Sofia Celeste, a single mother of two in Milan, was hoping to avoid going out for groceries by ordering online, but deliveries for Milan are booked solid until next week. “It sounds like we should not go anywhere,” she said. “I organized a dinner with the girls’ babysitter, and was going to do some shopping, but even then I feel like it’s risky.”
Her water-delivery man — who has a heart condition — arrived Monday wearing a mask. “He said, ‘I have to work,’" Celeste recounted. Her small family in isolation is being sustained by emails from the parish priest saying they are missed and a note from the catechism teacher sending the kids messages and prayers.
The regions affected by the decree are among the most productive in Italy. Industry leaders worried about a perception being created abroad that all business was shut down and commercial deliveries of exports cannot be made.
The civil protection agency has emphasized that commercial freight is not affected by the crackdown.
Sportscar maker Ferrari, in Modena province, which went on lockdown Sunday, said that production was continuing after the company “activated all of the measures necessary" to allow employees to keep working. But it noted that continued production “is subject to that of our suppliers, with whom we are in constant contact.”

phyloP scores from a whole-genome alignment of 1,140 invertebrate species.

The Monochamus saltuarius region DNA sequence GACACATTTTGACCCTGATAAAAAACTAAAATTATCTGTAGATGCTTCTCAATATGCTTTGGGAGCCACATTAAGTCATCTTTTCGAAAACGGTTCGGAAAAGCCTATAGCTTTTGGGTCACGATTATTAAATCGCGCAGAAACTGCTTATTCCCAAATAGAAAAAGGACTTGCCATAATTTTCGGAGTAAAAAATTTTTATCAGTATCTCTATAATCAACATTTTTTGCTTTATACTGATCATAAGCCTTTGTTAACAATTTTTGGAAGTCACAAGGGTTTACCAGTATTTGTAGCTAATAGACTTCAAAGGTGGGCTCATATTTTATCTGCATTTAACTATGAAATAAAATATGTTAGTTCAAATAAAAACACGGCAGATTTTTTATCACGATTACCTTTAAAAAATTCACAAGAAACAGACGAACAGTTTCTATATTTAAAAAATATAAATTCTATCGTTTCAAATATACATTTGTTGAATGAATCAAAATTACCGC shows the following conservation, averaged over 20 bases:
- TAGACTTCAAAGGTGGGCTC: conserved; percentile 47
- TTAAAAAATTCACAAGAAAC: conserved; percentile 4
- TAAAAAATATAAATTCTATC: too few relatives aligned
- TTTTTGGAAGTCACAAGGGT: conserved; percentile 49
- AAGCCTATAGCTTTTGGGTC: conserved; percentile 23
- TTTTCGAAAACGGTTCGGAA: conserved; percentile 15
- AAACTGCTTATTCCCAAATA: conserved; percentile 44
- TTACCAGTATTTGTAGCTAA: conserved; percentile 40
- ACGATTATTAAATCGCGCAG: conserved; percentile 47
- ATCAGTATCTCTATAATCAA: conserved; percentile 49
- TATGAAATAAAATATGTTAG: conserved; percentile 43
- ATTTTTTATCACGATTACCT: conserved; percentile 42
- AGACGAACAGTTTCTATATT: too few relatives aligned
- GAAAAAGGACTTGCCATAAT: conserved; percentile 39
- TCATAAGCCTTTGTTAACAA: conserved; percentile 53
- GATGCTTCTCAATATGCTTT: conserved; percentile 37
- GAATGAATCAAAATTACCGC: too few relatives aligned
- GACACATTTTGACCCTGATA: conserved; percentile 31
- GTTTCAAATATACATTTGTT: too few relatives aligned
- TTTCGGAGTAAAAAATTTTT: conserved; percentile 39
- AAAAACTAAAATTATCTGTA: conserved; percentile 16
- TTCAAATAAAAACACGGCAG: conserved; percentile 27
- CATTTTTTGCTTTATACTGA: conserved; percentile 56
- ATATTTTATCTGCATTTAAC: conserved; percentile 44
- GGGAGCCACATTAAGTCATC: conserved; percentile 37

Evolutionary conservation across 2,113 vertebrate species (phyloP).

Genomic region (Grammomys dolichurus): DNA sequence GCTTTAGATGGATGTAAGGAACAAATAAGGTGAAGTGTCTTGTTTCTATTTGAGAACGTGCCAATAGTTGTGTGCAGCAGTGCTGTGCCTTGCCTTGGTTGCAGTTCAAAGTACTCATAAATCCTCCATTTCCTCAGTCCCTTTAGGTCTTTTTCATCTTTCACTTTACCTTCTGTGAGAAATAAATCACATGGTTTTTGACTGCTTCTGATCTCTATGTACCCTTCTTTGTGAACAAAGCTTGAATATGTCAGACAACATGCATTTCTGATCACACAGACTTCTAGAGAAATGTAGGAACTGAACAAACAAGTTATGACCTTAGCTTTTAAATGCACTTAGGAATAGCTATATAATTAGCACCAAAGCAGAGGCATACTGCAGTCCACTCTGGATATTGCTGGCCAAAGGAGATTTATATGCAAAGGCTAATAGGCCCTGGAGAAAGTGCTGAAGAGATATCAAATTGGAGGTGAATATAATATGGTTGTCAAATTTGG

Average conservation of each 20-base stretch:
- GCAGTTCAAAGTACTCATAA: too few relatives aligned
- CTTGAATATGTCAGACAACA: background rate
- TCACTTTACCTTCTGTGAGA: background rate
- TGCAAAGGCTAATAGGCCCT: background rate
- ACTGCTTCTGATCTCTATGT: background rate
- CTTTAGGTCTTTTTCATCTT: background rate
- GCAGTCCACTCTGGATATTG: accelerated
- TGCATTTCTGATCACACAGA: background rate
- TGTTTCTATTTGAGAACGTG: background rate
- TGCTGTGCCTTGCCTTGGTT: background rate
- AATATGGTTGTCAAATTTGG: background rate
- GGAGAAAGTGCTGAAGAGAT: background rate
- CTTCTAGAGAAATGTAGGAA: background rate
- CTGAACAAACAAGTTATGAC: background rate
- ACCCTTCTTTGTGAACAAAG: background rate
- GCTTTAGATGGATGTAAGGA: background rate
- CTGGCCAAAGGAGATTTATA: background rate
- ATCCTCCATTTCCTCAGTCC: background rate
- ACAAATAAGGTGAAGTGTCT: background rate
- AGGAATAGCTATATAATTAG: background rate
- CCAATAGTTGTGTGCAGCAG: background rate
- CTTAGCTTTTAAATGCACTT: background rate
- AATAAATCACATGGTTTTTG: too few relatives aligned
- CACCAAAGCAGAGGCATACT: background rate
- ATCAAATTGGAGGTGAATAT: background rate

Pirelli tire maker said there would be no immediate impact on its Italian production, 7.5% of the group’s total, split between one plant inside the containment area and one outside. Pirelli said that precautions were being taken to safeguard the health of workers, and it did not anticipate issues transporting goods.
For travelers and commuters, procedures at Milan's main train station were tightened significantly. Police officers in masks backed by pairs of masked armed soldiers checked tickets and documents of people arriving and departing.
Patrizia Peluso arrived at the station Monday from a five-day holiday with her two children in Lapland, Finland. They had to reroute their return flight through Rome after airlines canceled flights to Milan. They grabbed a Naples-Turin train in Rome, connecting two cities not subject to the quarantine, and were among the few passengers to get off in Milan.
Before letting them pass the gates, soldiers confirmed their residence in Milan and asked their reason for traveling.
“I explained we were away on holiday, and I have to return to work. If not, I wouldn’t have come back at all,” Peluso said.
A study of epidemics in the last 25 years in France indicates that closing schools and public transport helps slow the spread of viruses and is economically efficient if a disease is significantly more lethal than the common flu, as the coronavirus appears to be, said Jerome Adda, dean for research at Bocconi University in Milan.
This epidemic, he said, will prove to be critical training not only for the medical profession but for the general population.
“It is a constant struggle between humankind and viruses,” Adda said. “We have to learn how to deal with this. This is not the first time we get a viral epidemic, and it won't be the last.”
Barry reported from Soave, Italy. Associated Press writers Nicole Winfield and Frances D'Emilio in Rome also contributed to this report.